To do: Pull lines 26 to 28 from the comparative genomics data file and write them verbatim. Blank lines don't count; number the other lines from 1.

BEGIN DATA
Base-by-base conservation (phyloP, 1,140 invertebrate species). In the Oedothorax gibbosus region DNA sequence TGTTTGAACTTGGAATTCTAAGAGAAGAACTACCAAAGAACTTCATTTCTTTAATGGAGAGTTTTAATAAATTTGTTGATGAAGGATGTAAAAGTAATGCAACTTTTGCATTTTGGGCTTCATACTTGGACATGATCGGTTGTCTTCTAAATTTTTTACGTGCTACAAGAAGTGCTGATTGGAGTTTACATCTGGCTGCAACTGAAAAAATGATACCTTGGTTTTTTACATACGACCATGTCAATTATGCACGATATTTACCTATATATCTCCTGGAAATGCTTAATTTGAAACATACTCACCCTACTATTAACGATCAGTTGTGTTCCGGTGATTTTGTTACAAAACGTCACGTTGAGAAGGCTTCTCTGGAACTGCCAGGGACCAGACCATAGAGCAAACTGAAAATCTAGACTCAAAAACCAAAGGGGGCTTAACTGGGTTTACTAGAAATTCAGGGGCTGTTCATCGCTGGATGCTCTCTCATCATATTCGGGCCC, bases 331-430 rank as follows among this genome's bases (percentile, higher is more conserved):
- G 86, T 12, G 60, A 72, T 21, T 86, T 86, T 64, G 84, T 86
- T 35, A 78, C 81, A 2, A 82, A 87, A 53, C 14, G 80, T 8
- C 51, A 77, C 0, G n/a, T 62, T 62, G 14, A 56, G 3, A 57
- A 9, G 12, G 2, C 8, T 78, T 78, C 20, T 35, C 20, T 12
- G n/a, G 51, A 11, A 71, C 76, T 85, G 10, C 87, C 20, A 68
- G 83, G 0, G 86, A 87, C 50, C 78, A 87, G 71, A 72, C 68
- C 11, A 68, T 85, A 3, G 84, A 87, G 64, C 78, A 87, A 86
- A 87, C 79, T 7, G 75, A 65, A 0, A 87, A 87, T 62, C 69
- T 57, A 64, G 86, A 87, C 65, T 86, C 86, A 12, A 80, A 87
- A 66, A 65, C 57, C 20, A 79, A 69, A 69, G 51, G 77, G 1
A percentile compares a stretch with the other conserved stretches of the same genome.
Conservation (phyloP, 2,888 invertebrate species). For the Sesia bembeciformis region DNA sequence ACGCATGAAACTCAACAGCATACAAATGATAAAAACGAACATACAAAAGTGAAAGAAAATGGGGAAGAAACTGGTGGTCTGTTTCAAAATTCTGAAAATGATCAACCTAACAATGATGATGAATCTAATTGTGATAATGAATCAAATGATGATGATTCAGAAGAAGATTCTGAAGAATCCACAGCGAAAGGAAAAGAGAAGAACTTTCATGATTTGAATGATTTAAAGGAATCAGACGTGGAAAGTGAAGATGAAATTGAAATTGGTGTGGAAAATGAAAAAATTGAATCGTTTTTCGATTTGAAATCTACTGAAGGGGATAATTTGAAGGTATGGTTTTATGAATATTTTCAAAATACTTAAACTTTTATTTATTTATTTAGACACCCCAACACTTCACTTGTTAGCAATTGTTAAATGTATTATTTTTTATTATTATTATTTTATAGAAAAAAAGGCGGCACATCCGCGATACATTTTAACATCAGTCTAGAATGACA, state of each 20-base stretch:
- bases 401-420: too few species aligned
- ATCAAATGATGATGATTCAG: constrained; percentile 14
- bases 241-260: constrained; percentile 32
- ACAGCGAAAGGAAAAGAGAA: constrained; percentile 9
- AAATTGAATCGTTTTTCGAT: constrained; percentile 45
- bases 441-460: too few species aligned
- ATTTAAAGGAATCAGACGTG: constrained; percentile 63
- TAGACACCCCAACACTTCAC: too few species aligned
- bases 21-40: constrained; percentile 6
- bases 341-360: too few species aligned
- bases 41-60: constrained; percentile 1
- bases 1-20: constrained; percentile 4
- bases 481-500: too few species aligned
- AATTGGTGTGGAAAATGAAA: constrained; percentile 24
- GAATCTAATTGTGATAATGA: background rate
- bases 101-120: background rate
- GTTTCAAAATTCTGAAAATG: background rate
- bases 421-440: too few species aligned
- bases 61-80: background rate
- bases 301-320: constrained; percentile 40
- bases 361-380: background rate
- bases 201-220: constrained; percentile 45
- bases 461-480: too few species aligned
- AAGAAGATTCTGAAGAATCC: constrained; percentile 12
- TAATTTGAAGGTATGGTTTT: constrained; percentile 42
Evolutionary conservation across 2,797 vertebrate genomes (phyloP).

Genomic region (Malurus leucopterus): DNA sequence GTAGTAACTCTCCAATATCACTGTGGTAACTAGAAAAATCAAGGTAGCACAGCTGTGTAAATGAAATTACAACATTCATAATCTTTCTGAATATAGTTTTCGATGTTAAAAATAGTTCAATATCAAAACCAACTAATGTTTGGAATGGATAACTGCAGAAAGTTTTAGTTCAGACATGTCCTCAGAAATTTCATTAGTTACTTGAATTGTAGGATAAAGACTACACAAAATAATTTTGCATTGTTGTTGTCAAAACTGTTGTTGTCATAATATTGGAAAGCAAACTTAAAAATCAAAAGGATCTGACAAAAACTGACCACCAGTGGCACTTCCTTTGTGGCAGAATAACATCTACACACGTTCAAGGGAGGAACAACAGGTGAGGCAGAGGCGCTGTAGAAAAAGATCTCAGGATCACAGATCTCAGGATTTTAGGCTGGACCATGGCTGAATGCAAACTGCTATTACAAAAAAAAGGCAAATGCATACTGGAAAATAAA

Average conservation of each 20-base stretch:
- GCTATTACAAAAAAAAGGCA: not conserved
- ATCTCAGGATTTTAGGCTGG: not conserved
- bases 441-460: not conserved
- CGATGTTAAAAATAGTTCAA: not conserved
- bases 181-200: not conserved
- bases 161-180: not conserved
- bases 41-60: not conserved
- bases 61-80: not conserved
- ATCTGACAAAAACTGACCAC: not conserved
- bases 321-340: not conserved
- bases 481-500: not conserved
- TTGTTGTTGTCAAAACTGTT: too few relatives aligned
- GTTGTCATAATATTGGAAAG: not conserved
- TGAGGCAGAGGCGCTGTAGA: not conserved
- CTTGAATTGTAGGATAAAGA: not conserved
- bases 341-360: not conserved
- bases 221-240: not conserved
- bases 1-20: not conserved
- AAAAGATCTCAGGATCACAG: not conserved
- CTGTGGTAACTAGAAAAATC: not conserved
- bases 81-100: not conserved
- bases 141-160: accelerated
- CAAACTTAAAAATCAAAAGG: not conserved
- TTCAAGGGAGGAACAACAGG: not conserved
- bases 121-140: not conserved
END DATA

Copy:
- bases 481-500: too few species aligned
- AATTGGTGTGGAAAATGAAA: constrained; percentile 24
- GAATCTAATTGTGATAATGA: background rate